Categories
Blog

Platformizing women’s labour: Towards algorithms of empowerment

[By Pallavi Bansal]

As the fifth-born daughter to a poverty-stricken couple in a small village of Karnataka, Rinky would consider herself fortunate on days she wouldn’t have to sleep on an empty stomach. Her parents pressurised her to take care of her younger brother while they struggled to make ends meet. As the siblings grew up, the brother started going to a nearby school, while Rinky managed the household chores along with her sisters. A curious teenager, Rinky coerced her brother to teach her every now and then, including how to operate a smartphone they had recently acquired. When she turned 19, she mustered the courage to move to Bengaluru in search of a better life. She survived by doing menial jobs in the beginning such as cleaning houses, cooking and washing dishes. She earned a mere amount of Rs 15,000 (about 200 USD) every month, enough just to get by. She always felt disrespected having to deal with constant humiliation until someone in the neighbourhood advised her to learn driving and partner with the ride-hailing platform Ola.  

Image credit: Renate Köppel, Pixabay

While there were initial hiccups in procuring the vehicle and learning how the app works, this move dramatically changed her life as it turned her into a micro-entrepreneur with a lucrative income of Rs 60,000 to take home every month. Besides allowing flexible work hours, the job provided her a sense of independence which was missing when she worked for others. She wasn’t really bothered about how the rides were assigned to her, though she always worried about her safety while boarding male passengers. At the same time, she was unable to comprehend how some of her colleagues earned more than her despite driving for similar number of hours.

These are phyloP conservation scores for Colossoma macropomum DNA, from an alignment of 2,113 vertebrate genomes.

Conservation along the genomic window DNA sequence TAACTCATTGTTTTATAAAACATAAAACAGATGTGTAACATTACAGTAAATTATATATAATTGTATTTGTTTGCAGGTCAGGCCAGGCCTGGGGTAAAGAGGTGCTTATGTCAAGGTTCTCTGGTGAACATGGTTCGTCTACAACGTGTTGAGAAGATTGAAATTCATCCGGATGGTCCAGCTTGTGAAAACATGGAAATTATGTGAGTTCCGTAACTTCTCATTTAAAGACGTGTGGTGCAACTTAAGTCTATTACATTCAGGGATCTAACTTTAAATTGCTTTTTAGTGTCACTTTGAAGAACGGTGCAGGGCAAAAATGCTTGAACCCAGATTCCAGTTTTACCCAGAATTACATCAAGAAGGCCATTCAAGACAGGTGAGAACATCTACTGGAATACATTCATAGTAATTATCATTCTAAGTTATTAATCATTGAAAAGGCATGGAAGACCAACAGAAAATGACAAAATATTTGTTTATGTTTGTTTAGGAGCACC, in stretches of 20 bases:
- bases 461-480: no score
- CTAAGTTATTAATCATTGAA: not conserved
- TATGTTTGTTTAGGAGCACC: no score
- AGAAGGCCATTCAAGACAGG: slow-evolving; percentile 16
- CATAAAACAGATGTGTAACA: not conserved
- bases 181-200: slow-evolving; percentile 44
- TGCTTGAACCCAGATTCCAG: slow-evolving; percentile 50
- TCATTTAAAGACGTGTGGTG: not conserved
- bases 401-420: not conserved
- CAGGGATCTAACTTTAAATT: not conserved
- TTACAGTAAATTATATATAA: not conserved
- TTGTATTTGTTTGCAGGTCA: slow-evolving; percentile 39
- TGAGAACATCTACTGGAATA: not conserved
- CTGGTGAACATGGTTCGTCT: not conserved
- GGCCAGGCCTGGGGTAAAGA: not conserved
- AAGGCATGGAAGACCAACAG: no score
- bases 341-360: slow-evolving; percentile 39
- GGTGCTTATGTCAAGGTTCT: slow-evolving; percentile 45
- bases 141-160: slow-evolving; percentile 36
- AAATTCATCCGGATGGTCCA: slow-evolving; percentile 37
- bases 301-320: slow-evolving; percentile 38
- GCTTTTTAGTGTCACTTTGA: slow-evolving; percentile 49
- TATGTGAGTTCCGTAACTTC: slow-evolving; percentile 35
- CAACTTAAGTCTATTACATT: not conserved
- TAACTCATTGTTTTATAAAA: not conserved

“Rinky” is a composite character but represents stories of many such women for whom the platform-based economy has opened up a plethora of employment opportunities. The interesting aspect is that women workers are no longer confined to stereotypical jobs of salon or care workers; they are venturing into hitherto male domains such as cab driving and delivery services as well. The Babajob platform in fiscal 2016 recorded an increase of 153 per cent in women’s applications for driver jobs. According to the Road Transport Yearbook for 2015-16 (the latest such report available), 17.73 % of the 15 million licensed female drivers ride professionally. Though there are no distinct figures available for how many women are registered with Ola and Uber as drivers, ride-hailing app Ola confirmed a rise of 40 % every quarter in the number of female drivers with them. Moreover, cab aggregative service Uber announced to tie up with a Singapore-based company to train 50,000 women taxi drivers in India by this year.

Clearly, the ride-sharing economy is helping Indian women to break the shackles of patriarchy and improve their livelihood. However, the potential of these platforms cannot be fully utilized unless researchers turn an eye on the algorithms that govern them. These algorithms not only act as digital matchmakers assigning passengers to the drivers but regulate almost all aspects of the job – from monitoring workers’ behaviour to evaluating their performance. These machines often fail to treat workers as humans – as people who can fall sick, need a leisure break, socialise with others to stay motivated, de-route to pick up their kids from school, attend to an emergency at home, lose their temper occasionally, and moreover, coming to the work after facing physical abuse at home. In a normal work environment, employers tend to understand their team-members and often deal with compassion during tough times.